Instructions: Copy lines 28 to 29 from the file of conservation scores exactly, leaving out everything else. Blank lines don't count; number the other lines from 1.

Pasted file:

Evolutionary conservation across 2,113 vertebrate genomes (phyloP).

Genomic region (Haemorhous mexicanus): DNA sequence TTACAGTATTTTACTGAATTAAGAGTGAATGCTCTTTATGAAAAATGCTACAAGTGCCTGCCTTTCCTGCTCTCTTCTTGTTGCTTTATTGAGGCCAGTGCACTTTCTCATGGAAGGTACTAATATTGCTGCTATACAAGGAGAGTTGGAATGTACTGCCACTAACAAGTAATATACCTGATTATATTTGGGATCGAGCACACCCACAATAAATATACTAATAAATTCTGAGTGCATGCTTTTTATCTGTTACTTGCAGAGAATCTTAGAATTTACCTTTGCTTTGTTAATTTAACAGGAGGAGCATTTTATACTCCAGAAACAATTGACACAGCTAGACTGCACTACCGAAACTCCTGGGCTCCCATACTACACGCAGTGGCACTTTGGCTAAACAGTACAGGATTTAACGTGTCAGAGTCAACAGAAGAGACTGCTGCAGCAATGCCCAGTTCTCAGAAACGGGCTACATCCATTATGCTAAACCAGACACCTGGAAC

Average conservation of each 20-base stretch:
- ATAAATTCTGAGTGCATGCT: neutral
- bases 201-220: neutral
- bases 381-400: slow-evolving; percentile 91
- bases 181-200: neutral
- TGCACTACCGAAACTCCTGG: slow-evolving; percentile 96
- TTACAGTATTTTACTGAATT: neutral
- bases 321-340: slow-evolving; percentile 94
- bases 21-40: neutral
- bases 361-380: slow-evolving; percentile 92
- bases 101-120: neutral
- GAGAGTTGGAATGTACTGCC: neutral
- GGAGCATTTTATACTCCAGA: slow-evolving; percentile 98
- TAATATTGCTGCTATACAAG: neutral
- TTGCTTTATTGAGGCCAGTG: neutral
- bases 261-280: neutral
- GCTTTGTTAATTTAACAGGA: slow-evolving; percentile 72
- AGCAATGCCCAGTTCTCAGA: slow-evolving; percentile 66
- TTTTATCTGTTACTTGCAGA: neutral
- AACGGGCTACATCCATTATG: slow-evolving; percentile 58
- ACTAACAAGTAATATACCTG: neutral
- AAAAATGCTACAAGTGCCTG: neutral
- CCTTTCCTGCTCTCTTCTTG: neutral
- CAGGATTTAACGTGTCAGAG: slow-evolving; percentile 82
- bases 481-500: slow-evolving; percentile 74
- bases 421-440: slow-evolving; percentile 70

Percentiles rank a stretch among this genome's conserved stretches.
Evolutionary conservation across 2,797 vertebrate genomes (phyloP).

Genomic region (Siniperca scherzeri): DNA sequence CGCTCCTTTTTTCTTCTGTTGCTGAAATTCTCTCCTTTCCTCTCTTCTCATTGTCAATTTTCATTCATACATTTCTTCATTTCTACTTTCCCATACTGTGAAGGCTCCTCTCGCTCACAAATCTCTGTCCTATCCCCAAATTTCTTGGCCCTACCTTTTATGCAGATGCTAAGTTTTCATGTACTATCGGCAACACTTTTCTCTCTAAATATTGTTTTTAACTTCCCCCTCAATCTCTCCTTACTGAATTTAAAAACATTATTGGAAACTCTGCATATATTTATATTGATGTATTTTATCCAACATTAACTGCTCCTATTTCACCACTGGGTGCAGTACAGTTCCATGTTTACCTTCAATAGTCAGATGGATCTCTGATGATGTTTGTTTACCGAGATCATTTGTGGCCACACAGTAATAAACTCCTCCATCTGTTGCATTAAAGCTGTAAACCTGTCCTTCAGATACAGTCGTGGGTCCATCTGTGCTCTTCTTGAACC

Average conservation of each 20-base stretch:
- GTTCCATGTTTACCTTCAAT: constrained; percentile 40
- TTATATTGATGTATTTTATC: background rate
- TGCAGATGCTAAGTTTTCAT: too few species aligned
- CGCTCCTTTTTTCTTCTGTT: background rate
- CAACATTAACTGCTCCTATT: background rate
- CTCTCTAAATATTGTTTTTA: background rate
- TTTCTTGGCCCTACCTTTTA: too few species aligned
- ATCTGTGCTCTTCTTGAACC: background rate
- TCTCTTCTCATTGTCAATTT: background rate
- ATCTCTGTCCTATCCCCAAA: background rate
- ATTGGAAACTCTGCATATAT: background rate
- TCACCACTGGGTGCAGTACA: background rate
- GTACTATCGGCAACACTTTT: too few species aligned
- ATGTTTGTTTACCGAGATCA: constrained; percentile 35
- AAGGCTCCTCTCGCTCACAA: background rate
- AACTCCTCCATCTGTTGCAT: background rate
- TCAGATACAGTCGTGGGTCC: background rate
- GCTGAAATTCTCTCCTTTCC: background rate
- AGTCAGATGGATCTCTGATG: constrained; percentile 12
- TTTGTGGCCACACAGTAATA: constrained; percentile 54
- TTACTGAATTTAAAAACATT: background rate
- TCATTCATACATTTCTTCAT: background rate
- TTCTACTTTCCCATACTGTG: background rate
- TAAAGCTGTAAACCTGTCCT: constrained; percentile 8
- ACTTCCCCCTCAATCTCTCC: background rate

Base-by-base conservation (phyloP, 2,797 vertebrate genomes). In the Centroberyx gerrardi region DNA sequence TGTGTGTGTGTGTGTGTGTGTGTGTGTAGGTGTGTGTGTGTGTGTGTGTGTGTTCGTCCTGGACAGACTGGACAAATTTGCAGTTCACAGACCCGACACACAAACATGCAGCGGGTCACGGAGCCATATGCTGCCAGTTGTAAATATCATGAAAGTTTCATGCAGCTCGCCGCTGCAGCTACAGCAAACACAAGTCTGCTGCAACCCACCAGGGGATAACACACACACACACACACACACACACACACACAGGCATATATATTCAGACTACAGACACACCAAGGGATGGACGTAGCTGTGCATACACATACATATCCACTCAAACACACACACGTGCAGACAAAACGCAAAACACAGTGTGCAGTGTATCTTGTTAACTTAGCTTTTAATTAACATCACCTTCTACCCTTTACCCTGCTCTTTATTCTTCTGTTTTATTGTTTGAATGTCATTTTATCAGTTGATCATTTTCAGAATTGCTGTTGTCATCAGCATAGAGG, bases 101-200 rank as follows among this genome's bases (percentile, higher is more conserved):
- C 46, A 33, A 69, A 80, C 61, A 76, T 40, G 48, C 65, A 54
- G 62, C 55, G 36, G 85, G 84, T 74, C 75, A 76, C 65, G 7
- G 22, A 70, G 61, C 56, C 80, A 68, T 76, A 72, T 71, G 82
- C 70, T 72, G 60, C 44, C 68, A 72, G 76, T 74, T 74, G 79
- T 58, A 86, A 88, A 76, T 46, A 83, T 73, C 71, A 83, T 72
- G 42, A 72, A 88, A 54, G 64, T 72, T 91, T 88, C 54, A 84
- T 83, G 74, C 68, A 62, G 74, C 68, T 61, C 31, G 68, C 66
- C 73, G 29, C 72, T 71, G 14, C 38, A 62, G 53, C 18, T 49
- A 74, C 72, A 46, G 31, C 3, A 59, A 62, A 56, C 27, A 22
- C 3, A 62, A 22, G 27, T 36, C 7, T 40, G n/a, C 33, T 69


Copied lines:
- bases 421-440: slow-evolving; percentile 70

Percentiles rank a stretch among this genome's conserved stretches.